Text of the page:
Icon for: Mark Wagy

MARK WAGY

University of Vermont
Years in Grad School: 1

Judges’ Queries and Presenter’s Replies

  • Icon for: Ananth Iyer

    Ananth Iyer

    Judge
    May 20, 2013 | 12:56 p.m.

    Does this model also permit contingent actions (such as reacting to failures by shutting off power demand points) to be included in assessing risk ?

  • Icon for: Mark Wagy

    Mark Wagy

    Presenter
    May 21, 2013 | 07:05 p.m.

    The model allows for that type of contingent action to be simulated, however we are not yet incorporating it into our risk statistic.

  • May 20, 2013 | 09:14 p.m.

    Why did you choose the Random Chemistry Model over other possible representations? What particular characteristics of this model were seen as especially relevant for modeling cascading blackouts?

  • Icon for: Mark Wagy

    Mark Wagy

    Presenter
    May 21, 2013 | 07:05 p.m.

    Random Chemistry is an algorithm that allows us to more quickly find branch outages that might result in a cascading blackout. So Random Chemistry is not the model of the cascading blackouts, but rather an algorithm that we can use to quickly find branch combinations that might cause cascades. We use Random Chemistry because it is a method of finding these branch combinations more quickly than other methods.

  • May 21, 2013 | 06:53 p.m.

    Can this model be used to predict brownouts?

  • Icon for: Mark Wagy

    Mark Wagy

    Presenter
    May 21, 2013 | 07:05 p.m.

    My understanding is that brownouts are intentional, human-initiated outage events; as such, this model might not be an appropriate tool to use in their prediction.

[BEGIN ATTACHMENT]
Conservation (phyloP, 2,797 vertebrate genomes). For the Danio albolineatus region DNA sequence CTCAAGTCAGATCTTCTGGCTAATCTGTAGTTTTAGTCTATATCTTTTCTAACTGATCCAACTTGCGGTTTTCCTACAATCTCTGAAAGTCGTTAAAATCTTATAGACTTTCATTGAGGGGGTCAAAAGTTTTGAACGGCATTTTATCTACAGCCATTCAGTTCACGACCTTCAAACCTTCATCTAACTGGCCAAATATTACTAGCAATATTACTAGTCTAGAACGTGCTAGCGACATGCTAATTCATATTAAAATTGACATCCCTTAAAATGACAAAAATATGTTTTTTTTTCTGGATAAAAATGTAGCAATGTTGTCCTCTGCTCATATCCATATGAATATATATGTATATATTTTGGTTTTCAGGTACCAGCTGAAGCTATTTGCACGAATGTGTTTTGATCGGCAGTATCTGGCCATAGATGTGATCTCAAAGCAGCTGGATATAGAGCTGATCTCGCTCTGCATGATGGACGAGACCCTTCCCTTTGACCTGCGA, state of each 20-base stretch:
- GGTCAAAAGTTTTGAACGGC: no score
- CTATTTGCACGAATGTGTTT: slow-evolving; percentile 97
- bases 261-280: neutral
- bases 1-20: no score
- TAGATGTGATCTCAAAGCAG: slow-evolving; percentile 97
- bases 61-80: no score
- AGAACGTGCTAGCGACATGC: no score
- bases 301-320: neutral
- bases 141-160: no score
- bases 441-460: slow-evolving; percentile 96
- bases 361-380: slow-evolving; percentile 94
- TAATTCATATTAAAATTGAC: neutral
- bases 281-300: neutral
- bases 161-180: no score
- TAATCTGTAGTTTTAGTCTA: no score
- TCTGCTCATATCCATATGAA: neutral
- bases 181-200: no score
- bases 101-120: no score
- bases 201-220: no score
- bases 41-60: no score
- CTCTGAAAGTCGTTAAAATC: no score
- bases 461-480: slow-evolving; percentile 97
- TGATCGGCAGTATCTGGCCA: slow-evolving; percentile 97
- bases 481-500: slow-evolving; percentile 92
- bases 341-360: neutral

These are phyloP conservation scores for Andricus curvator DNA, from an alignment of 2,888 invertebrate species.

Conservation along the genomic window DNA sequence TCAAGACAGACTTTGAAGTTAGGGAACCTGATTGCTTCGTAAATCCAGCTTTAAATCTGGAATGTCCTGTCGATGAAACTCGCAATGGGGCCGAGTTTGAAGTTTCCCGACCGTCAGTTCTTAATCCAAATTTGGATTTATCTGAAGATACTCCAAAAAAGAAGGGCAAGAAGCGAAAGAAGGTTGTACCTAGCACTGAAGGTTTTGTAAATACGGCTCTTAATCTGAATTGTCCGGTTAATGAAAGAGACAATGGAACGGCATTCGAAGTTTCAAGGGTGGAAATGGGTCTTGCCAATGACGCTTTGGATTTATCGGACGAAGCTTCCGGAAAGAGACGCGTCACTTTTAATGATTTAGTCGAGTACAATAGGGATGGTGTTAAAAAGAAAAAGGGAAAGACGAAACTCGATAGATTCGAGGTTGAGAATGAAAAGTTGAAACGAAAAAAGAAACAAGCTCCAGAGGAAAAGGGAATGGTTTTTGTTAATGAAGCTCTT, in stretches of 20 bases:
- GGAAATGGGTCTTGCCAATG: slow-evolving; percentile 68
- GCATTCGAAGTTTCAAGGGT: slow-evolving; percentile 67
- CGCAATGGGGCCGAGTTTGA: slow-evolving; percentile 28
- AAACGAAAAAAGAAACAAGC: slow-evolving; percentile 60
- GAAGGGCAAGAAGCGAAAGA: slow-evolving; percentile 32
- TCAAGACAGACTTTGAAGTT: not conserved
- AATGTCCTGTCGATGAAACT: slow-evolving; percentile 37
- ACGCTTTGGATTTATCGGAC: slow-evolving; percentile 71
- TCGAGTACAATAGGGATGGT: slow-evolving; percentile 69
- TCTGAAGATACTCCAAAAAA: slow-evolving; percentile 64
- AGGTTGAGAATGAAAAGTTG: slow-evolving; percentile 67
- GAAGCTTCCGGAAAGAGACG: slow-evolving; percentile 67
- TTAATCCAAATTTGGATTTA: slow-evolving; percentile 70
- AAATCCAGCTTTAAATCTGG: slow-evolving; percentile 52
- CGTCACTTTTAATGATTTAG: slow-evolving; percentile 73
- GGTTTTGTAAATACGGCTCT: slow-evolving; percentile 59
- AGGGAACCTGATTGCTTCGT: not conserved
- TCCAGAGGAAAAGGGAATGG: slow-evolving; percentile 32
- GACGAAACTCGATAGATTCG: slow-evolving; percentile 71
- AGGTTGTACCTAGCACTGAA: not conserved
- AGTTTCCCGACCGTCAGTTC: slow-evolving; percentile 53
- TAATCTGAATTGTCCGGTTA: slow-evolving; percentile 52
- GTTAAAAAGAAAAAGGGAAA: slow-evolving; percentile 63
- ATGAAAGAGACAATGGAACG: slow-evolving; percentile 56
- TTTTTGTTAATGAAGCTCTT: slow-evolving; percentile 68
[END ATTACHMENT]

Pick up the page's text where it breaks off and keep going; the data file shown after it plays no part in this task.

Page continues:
• May 22, 2013 | 08:18 a.m.

    Thanks!

  • Icon for: Ian Harrison

    Ian Harrison

    Judge
    May 21, 2013 | 09:44 p.m.

    What algorithm is currently used by grid operators to prioritize repair of potentially malignant branch outages given the new NERC guidelines for n-k contingency testing? Could you explain the particular advantages of your algorithm? (I’m assuming the current NERC suggested method is not brute force computing…)

  • Icon for: Mark Wagy

    Mark Wagy

    Presenter
    May 21, 2013 | 11:22 p.m.

    Just as a clarification: the Random Chemistry algorithm was developed by Maggie Eppstein (indicated in the poster reference), which was inspired by the concept of Random Chemistry by Stuart Kauffman – I am not claiming it to be my own.

    In answer to your questions, I believe that the grid operators do perform brute-force testing for n-1 testing since it is feasible to do that many simulations (for n-1, they are not burdened by the combinatorial search space) and then focus on testing a small subset of the n-k outage scenarios for k greater than one (though this is with the intent not necessarily to repair outages but rather to adjust load to prevent possible cascading outages). To my knowledge, full n-k testing is not currently performed to characterize all malignancies for k>1. The Random Chemistry algorithm makes the discovery of n-k outages (particularly for k values of, say, 2 and 3) feasible in a shorter number of simulation evaluations than using either brute force or Monte Carlo-based methods for finding possible malignant subsets.

  • Icon for: Ian Harrison

    Ian Harrison

    Judge
    May 22, 2013 | 09:39 p.m.

    Thanks, this does seem to be computationally interesting problem.

  • May 21, 2013 | 10:59 p.m.

    Can you explain some of the actions a grid operator may take based on your results?

  • Icon for: Mark Wagy

    Mark Wagy

    Presenter
    May 22, 2013 | 09:21 a.m.

    A grid operator might, for example, adjust the dispatch of generators in response to a high risk characterization of the grid to a state of lower risk to cascading blackouts.

  • Further posting is closed as the competition has ended.

Presentation Discussion
  • Icon for: Paul Hines

    Paul Hines

    Faculty
    May 21, 2013 | 06:53 a.m.

    Excellent use of animation to illustrate the operation of this algorithm.

  • May 21, 2013 | 11:16 a.m.

    Very clear explanations of this important problem and illustration of your approach to solving it.

  • Further posting is closed as the competition has ended.